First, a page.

While the IMO (International Maritime Organization) together with a large share of the global “maritime community” have accepted the Ballast Water Management (BWM) convention as one of the basic tenants of precaution with respect to introductions of species in new marine environments, and while at the same time there is a growing anticipation for 2017[1], when the convention will officially come into force, there still remain a series of pending challenges to be addressed. Vessel traffic in Arctic waters has been rather limited so far. This is mainly due to the extensive ice coverage and the associated risks, as opposed to other marine ecosystems where intense maritime activities have been facilitating new introductions of species for centuries. Furthermore the climatic conditions in the Arctic along with the seasonality have so far repelled invasions, but the retreating icy barriers along with the growing interest in Arctic shipping and the northward moving of species are urgently calling for filling the existing governance gaps with respect to ballast water treatment and discharge. Recent discussions for finalizing the Polar Code, which is expected to enter into force on the 1st of January 2017[2], have included the issue in their agendas, but it seems that the Code still lacks maritime requirements with regard to marine invasions. Thus ballast water exchange standards as well as binding standards for ballast water treatment systems for ships operating in Arctic waters merit further consideration (Kourantidou, Kaiser and Fernandez, 2015). Properly designed standards need to be applied in timely manner, in order to avoid future costs and risks, since invasions are historically known for their often severe economic consequences. Despite the fact that those risks are not stressed in the Polar Code, we cannot overlook the various Arctic shipping actors’/stakeholders’ responsible stances towards protecting the marine environment from new introductions (e.g. shipping companies that operate in the Arctic that have already invested in one of IMO’s approved BWM systems).

Denmark has always been a forerunner in maritime and shipping issues, in the list of the largest ten seafaring nations, having at the same time a great influence in decision making processes within the Arctic Council. Despite the fact that Danish universities and Research Institutes have so far had significant scientific advances in identifying and combating marine invasions, those issues have received scant recognition within the strategy process of the country with respect to the Arctic. The recently established BlueSDU network, which is a consortium of academics from different scientific disciplines within University of Southern Denmark, seeks to identify, among other things, pitfalls and critical views related to ballast water issues, with a special focus in the Arctic region.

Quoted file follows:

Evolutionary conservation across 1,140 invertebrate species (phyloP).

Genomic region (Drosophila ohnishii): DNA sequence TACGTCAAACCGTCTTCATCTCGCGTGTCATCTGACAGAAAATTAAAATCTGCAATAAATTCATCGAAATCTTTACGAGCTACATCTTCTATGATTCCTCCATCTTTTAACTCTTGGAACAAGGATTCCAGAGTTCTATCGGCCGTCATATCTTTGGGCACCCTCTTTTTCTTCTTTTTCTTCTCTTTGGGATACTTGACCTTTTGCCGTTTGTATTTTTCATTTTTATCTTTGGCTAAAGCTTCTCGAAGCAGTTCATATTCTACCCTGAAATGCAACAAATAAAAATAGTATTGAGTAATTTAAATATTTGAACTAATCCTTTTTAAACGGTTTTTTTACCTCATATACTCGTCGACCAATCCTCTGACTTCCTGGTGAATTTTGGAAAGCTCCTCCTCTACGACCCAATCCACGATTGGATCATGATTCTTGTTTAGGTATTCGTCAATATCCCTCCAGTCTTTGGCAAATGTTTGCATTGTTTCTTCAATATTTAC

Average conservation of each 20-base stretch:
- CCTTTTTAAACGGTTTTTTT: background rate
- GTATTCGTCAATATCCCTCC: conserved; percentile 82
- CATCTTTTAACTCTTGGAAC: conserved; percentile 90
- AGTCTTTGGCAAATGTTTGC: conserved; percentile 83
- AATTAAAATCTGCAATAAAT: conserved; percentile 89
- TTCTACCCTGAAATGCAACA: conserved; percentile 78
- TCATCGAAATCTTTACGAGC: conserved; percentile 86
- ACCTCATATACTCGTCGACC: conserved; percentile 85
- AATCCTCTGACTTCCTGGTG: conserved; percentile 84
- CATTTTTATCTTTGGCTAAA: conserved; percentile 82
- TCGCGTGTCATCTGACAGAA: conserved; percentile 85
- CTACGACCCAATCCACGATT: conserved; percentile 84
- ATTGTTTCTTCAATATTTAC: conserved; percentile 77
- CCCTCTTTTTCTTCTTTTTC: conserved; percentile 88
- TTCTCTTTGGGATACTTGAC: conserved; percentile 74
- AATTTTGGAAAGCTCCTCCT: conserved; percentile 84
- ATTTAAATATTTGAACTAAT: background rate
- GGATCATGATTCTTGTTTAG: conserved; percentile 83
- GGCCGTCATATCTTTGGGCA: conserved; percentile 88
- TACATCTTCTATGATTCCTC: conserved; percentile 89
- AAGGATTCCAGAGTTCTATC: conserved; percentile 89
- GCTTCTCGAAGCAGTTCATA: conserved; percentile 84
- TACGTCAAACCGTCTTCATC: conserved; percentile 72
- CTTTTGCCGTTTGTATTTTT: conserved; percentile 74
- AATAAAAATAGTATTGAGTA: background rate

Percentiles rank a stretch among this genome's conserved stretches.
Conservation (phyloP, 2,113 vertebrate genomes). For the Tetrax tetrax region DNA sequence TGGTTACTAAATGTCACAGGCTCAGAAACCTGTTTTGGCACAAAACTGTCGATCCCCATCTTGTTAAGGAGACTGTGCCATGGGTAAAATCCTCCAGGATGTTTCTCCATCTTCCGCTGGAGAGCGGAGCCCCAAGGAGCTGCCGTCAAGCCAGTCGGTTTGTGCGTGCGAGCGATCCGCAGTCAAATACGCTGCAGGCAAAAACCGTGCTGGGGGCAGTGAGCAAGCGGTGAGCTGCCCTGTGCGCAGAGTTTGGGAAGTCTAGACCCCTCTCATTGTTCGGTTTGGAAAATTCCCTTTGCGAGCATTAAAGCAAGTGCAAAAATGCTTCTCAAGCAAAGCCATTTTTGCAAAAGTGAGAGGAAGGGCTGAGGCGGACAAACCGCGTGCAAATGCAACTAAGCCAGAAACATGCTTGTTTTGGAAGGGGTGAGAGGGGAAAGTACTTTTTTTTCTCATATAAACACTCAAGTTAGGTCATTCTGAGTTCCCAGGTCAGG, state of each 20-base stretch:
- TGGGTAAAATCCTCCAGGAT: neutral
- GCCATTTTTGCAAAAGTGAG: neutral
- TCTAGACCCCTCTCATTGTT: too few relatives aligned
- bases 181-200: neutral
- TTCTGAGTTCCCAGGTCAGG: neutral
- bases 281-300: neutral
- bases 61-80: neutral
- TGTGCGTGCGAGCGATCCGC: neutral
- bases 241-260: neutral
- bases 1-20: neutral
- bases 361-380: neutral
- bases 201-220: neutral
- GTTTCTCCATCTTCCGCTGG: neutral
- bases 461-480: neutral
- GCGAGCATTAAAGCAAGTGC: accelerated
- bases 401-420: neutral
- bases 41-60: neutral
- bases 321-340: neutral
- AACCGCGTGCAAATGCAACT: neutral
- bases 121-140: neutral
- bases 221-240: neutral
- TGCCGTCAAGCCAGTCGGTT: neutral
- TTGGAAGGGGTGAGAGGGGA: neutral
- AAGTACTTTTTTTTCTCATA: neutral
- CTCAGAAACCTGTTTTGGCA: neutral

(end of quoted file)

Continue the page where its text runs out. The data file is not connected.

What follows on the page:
[1] The enforcement of the convention is expected to take place 1 year after its ratification by adequate number of countries that represent a combined total gross tonnage of more than 35% of the world’s merchant fleet, which has almost been reached (34,56%) already by January 2016 (few more ratifications are needed)

[2] Less than a year ago (May 2015) MEPC (IMO’s Marine Environment Protection Committee) adopted the environmental requirements of the Polar Code through existing MARPOL (International Convention for the Prevention of Pollution from Ships) amendments, aside from the safety and rescue requirements of SOLAS (International Convention for the Safety of Life at Sea) (Kourantidou, Kaiser and Fernandez, 2015)